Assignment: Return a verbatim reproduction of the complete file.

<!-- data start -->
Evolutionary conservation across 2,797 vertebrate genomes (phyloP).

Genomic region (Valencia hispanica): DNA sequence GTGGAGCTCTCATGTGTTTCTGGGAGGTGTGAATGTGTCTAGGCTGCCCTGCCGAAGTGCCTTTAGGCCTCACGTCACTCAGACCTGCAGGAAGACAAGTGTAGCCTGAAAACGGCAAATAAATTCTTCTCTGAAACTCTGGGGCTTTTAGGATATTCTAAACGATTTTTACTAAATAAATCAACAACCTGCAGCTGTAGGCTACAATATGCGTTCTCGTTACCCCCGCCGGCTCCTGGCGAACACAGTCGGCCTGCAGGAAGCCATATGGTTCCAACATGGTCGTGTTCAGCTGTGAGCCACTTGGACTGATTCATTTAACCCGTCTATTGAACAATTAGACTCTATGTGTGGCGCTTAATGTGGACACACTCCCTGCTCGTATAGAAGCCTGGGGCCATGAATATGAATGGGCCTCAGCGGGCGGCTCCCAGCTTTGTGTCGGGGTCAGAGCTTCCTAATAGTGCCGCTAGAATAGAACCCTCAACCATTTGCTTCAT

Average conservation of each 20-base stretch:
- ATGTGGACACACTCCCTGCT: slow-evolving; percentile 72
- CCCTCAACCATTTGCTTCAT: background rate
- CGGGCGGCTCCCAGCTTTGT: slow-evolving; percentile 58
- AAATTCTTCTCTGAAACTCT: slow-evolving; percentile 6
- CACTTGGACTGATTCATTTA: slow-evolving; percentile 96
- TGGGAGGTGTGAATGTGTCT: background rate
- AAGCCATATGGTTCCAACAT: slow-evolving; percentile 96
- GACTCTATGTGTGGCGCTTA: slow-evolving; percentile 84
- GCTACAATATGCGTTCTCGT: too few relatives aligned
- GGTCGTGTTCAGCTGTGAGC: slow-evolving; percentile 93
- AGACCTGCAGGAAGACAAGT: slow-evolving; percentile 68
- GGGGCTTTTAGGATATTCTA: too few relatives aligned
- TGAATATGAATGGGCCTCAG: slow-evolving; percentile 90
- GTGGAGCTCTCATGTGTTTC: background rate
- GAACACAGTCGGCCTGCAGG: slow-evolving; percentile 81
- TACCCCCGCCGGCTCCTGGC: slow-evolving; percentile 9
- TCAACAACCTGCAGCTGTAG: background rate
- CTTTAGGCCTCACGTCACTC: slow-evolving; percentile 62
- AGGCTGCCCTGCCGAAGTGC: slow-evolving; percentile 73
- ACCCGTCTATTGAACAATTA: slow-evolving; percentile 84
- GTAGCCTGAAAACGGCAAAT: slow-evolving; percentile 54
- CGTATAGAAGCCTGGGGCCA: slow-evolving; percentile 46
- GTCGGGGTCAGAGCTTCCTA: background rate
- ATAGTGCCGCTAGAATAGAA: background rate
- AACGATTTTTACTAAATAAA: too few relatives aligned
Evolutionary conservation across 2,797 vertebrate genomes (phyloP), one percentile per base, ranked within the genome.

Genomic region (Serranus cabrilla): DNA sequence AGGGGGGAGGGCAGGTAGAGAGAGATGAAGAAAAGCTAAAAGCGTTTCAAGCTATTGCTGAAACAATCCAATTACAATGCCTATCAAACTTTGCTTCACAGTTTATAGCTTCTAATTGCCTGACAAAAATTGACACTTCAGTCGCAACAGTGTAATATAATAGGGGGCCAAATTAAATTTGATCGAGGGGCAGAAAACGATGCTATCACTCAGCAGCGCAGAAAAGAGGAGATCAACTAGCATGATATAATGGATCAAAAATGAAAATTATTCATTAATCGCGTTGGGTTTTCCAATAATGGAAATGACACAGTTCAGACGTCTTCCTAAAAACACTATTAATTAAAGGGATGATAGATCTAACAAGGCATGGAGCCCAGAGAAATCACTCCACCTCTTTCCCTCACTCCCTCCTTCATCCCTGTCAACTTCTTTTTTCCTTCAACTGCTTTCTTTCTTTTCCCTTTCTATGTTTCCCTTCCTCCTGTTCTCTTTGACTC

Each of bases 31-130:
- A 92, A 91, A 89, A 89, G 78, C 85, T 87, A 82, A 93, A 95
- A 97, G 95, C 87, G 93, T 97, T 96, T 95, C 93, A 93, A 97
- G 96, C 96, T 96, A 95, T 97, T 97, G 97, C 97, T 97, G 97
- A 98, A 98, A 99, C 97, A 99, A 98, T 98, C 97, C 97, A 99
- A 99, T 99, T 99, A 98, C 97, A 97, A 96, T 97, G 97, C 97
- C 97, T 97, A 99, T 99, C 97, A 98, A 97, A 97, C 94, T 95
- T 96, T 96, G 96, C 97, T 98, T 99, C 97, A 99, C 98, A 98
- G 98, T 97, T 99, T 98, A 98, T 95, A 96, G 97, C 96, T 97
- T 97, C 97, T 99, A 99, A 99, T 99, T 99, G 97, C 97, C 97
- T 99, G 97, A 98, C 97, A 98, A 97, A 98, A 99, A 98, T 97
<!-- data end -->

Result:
Evolutionary conservation across 2,797 vertebrate genomes (phyloP).

Genomic region (Valencia hispanica): DNA sequence GTGGAGCTCTCATGTGTTTCTGGGAGGTGTGAATGTGTCTAGGCTGCCCTGCCGAAGTGCCTTTAGGCCTCACGTCACTCAGACCTGCAGGAAGACAAGTGTAGCCTGAAAACGGCAAATAAATTCTTCTCTGAAACTCTGGGGCTTTTAGGATATTCTAAACGATTTTTACTAAATAAATCAACAACCTGCAGCTGTAGGCTACAATATGCGTTCTCGTTACCCCCGCCGGCTCCTGGCGAACACAGTCGGCCTGCAGGAAGCCATATGGTTCCAACATGGTCGTGTTCAGCTGTGAGCCACTTGGACTGATTCATTTAACCCGTCTATTGAACAATTAGACTCTATGTGTGGCGCTTAATGTGGACACACTCCCTGCTCGTATAGAAGCCTGGGGCCATGAATATGAATGGGCCTCAGCGGGCGGCTCCCAGCTTTGTGTCGGGGTCAGAGCTTCCTAATAGTGCCGCTAGAATAGAACCCTCAACCATTTGCTTCAT

Average conservation of each 20-base stretch:
- ATGTGGACACACTCCCTGCT: slow-evolving; percentile 72
- CCCTCAACCATTTGCTTCAT: background rate
- CGGGCGGCTCCCAGCTTTGT: slow-evolving; percentile 58
- AAATTCTTCTCTGAAACTCT: slow-evolving; percentile 6
- CACTTGGACTGATTCATTTA: slow-evolving; percentile 96
- TGGGAGGTGTGAATGTGTCT: background rate
- AAGCCATATGGTTCCAACAT: slow-evolving; percentile 96
- GACTCTATGTGTGGCGCTTA: slow-evolving; percentile 84
- GCTACAATATGCGTTCTCGT: too few relatives aligned
- GGTCGTGTTCAGCTGTGAGC: slow-evolving; percentile 93
- AGACCTGCAGGAAGACAAGT: slow-evolving; percentile 68
- GGGGCTTTTAGGATATTCTA: too few relatives aligned
- TGAATATGAATGGGCCTCAG: slow-evolving; percentile 90
- GTGGAGCTCTCATGTGTTTC: background rate
- GAACACAGTCGGCCTGCAGG: slow-evolving; percentile 81
- TACCCCCGCCGGCTCCTGGC: slow-evolving; percentile 9
- TCAACAACCTGCAGCTGTAG: background rate
- CTTTAGGCCTCACGTCACTC: slow-evolving; percentile 62
- AGGCTGCCCTGCCGAAGTGC: slow-evolving; percentile 73
- ACCCGTCTATTGAACAATTA: slow-evolving; percentile 84
- GTAGCCTGAAAACGGCAAAT: slow-evolving; percentile 54
- CGTATAGAAGCCTGGGGCCA: slow-evolving; percentile 46
- GTCGGGGTCAGAGCTTCCTA: background rate
- ATAGTGCCGCTAGAATAGAA: background rate
- AACGATTTTTACTAAATAAA: too few relatives aligned
Evolutionary conservation across 2,797 vertebrate genomes (phyloP), one percentile per base, ranked within the genome.

Genomic region (Serranus cabrilla): DNA sequence AGGGGGGAGGGCAGGTAGAGAGAGATGAAGAAAAGCTAAAAGCGTTTCAAGCTATTGCTGAAACAATCCAATTACAATGCCTATCAAACTTTGCTTCACAGTTTATAGCTTCTAATTGCCTGACAAAAATTGACACTTCAGTCGCAACAGTGTAATATAATAGGGGGCCAAATTAAATTTGATCGAGGGGCAGAAAACGATGCTATCACTCAGCAGCGCAGAAAAGAGGAGATCAACTAGCATGATATAATGGATCAAAAATGAAAATTATTCATTAATCGCGTTGGGTTTTCCAATAATGGAAATGACACAGTTCAGACGTCTTCCTAAAAACACTATTAATTAAAGGGATGATAGATCTAACAAGGCATGGAGCCCAGAGAAATCACTCCACCTCTTTCCCTCACTCCCTCCTTCATCCCTGTCAACTTCTTTTTTCCTTCAACTGCTTTCTTTCTTTTCCCTTTCTATGTTTCCCTTCCTCCTGTTCTCTTTGACTC

Each of bases 31-130:
- A 92, A 91, A 89, A 89, G 78, C 85, T 87, A 82, A 93, A 95
- A 97, G 95, C 87, G 93, T 97, T 96, T 95, C 93, A 93, A 97
- G 96, C 96, T 96, A 95, T 97, T 97, G 97, C 97, T 97, G 97
- A 98, A 98, A 99, C 97, A 99, A 98, T 98, C 97, C 97, A 99
- A 99, T 99, T 99, A 98, C 97, A 97, A 96, T 97, G 97, C 97
- C 97, T 97, A 99, T 99, C 97, A 98, A 97, A 97, C 94, T 95
- T 96, T 96, G 96, C 97, T 98, T 99, C 97, A 99, C 98, A 98
- G 98, T 97, T 99, T 98, A 98, T 95, A 96, G 97, C 96, T 97
- T 97, C 97, T 99, A 99, A 99, T 99, T 99, G 97, C 97, C 97
- T 99, G 97, A 98, C 97, A 98, A 97, A 98, A 99, A 98, T 97